The trail grade was easy to begin the day, and shaded. We were working our way along the base of Castle Crags, looking up at them. The trail wound up and up on switchbacks, and then over to other nearby mountain faces, so that by the end of the day I was level with Castle Crags, looking back on them from nearby mountainsides. Eventually the trail even took me up above them, and I could see Mount Shasta appear from behind. It was really neat to be able to trace the day’s hiking from way down below, winding all the way from roughly 2000 feet to 7000! The entire day’s work, traceable.
Castle Crags with Shasta behind.
I woke up early this morning around 0400 and saw a golden moon on the horizon. Once again, a beautiful horizon silhouetted by pretty mountain ranges.
I slept another hour and a half, then packed up and walked up the trail, towards a nearby site where several other hikers were camped. I walked up to find my friend buckling his hip belt, just about to head out himself. He said, “Perfect timing!” and I felt thankful. I hadn’t known if anyone would still be there or not.
We had a good day of hiking together off and on throughout the day.
In the late afternoon, we watched smoke roll in, thicken, and cover the blue sky above. It was like being an ant down in a bowl, looking up while someone above slowly pulled a white cloth over the top of it. It’s tough to say where the smoke came from- we heard different reports of it coming from Shasta, Lassen, or even from the Bootleg fire up in Oregon.
We made it to our camp area for the night, and set up, ate our meals. My friend was anxious about the smoke, and said we’d be lucky to sleep at all that night, in these conditions. (I knew I’d be sleeping pretty well, after putting in another full day of hiking.) He was concerned about potential trail closures ahead due to thick smoke, or from new fires. We planned to wake up early and potentially hike more miles the next day, in an effort to out hike the smoke. (I forget where the smoke had come from that time, but over the next days and weeks we accepted hiking under smoky skies as a new norm, smoke from large, known fires often blowing in and out over the course of the day.)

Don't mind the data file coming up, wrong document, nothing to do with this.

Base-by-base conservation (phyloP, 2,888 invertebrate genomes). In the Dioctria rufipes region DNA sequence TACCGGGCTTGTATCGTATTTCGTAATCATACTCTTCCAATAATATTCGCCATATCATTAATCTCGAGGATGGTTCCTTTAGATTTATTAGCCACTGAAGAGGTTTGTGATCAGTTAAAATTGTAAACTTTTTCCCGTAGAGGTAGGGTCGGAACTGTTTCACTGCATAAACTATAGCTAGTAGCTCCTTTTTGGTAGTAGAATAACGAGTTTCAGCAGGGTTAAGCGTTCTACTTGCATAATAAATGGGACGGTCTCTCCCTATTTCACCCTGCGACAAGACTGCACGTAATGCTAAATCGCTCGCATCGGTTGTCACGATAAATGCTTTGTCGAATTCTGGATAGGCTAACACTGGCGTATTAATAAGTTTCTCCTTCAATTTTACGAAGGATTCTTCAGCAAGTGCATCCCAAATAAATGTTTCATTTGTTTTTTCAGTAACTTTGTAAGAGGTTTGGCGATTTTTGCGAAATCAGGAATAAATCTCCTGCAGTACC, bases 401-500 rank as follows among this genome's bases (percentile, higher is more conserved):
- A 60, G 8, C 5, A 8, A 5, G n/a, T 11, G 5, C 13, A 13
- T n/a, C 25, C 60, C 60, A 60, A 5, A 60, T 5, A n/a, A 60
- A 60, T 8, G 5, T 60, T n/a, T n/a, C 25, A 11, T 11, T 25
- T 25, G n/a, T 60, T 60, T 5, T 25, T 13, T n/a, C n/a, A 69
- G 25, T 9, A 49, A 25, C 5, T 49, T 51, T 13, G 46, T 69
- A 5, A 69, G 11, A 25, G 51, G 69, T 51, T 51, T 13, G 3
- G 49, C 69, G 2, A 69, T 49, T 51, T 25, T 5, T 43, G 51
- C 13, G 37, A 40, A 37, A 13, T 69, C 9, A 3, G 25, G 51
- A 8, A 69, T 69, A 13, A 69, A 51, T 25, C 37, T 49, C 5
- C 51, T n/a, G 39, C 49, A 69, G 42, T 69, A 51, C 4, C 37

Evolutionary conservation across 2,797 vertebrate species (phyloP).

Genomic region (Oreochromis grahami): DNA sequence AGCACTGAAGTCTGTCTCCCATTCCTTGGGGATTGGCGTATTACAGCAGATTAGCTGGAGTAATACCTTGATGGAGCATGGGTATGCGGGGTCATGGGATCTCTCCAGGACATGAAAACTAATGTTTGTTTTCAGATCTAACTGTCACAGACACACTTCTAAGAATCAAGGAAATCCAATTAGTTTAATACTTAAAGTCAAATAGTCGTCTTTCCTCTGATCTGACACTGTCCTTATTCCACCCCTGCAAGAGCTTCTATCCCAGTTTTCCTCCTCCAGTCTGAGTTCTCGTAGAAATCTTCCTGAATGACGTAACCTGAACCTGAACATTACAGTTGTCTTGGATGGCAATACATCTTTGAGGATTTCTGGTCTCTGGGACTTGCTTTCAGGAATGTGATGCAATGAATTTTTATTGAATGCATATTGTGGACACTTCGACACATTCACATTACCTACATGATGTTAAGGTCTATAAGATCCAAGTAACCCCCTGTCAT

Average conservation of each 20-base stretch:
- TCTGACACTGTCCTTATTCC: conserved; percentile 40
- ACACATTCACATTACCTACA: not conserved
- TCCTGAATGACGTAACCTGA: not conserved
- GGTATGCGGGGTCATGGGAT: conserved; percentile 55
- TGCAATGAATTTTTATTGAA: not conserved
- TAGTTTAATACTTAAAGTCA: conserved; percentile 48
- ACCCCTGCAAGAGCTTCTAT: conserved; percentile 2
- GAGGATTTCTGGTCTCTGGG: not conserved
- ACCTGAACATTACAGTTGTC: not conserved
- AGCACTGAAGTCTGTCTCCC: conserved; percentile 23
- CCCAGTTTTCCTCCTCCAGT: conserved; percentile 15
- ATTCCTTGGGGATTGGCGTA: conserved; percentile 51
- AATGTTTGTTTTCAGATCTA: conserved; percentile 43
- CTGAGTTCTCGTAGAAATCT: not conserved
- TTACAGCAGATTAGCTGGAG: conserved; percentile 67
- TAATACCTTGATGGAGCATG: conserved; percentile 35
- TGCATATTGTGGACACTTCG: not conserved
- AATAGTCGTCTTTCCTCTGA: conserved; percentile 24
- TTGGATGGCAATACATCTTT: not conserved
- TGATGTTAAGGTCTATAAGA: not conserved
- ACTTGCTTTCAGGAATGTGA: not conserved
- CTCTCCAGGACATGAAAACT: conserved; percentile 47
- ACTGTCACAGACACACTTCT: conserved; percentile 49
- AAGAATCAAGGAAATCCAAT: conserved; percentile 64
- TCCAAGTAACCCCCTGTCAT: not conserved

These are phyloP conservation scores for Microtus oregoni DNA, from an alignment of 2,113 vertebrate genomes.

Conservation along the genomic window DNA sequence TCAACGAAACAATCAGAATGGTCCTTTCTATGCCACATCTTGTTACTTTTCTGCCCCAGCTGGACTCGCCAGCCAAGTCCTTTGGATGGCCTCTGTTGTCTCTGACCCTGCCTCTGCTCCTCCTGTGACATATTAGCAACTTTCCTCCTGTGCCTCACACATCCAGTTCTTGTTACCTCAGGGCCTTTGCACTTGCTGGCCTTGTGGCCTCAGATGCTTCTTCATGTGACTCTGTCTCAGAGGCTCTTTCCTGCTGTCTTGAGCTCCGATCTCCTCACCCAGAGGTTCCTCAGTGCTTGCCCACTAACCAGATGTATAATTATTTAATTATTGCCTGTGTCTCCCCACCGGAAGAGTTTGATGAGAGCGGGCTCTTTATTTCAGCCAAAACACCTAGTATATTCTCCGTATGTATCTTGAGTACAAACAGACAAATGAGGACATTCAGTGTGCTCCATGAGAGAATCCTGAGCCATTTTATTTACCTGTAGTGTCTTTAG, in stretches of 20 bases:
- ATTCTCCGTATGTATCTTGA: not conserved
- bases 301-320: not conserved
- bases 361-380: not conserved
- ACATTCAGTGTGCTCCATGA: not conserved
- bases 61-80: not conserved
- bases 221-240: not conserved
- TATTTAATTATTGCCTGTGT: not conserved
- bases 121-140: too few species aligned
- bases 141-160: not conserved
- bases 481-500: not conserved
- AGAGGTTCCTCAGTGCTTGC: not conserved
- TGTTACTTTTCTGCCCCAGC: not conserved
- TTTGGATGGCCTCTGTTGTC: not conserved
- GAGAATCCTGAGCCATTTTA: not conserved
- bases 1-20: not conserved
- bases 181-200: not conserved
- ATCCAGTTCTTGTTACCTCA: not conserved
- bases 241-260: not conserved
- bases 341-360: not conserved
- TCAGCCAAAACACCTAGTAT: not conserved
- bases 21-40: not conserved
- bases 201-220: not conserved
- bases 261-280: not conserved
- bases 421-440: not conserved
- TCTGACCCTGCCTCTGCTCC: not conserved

We saw a red moon come up, which was both ominous and pretty. There would be many smoky red moons and suns to come, in the days that followed.
On this day, I hiked through the Marble Mountain Wilderness. There were beautiful peaks all over, marbled and multi-colored, living up to their name. There were some visible burn zones, but in spite of that, the area was desolately beautiful, with visible black, grey, orange, yellowed peaks, purple fireweed, green shrubs, brown burnt pines, black spires, bright neon green wolf lichen.
At one time I might have thought of the weather as gloomy, with dark clouds overhead, but it was such a relief to hike under those clouds after months spent under bright, hot sunlight. The clouds brought out all the colors. It was also a relief to be hiking under smoke-free skies, on this day.
I imagined I was hiking from bowl to bowl, looking back on one and into the next when I hiked up and over a pass. The arc of the path was pretty neat on this day.
These are some of the things that stuck out to me in this section of trail. It continues to be a trip full of new peaks, sights, experiences.
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I hiked the Appalachian Trail northbound in 2017. I ended that trip with a love for backpacking, and have only grown more fond of it since then.
I will be hiking the Pacific Crest Trail in April 2021. I will start in southern California and hike northward. Hoping to share some of that experience with you through this blog!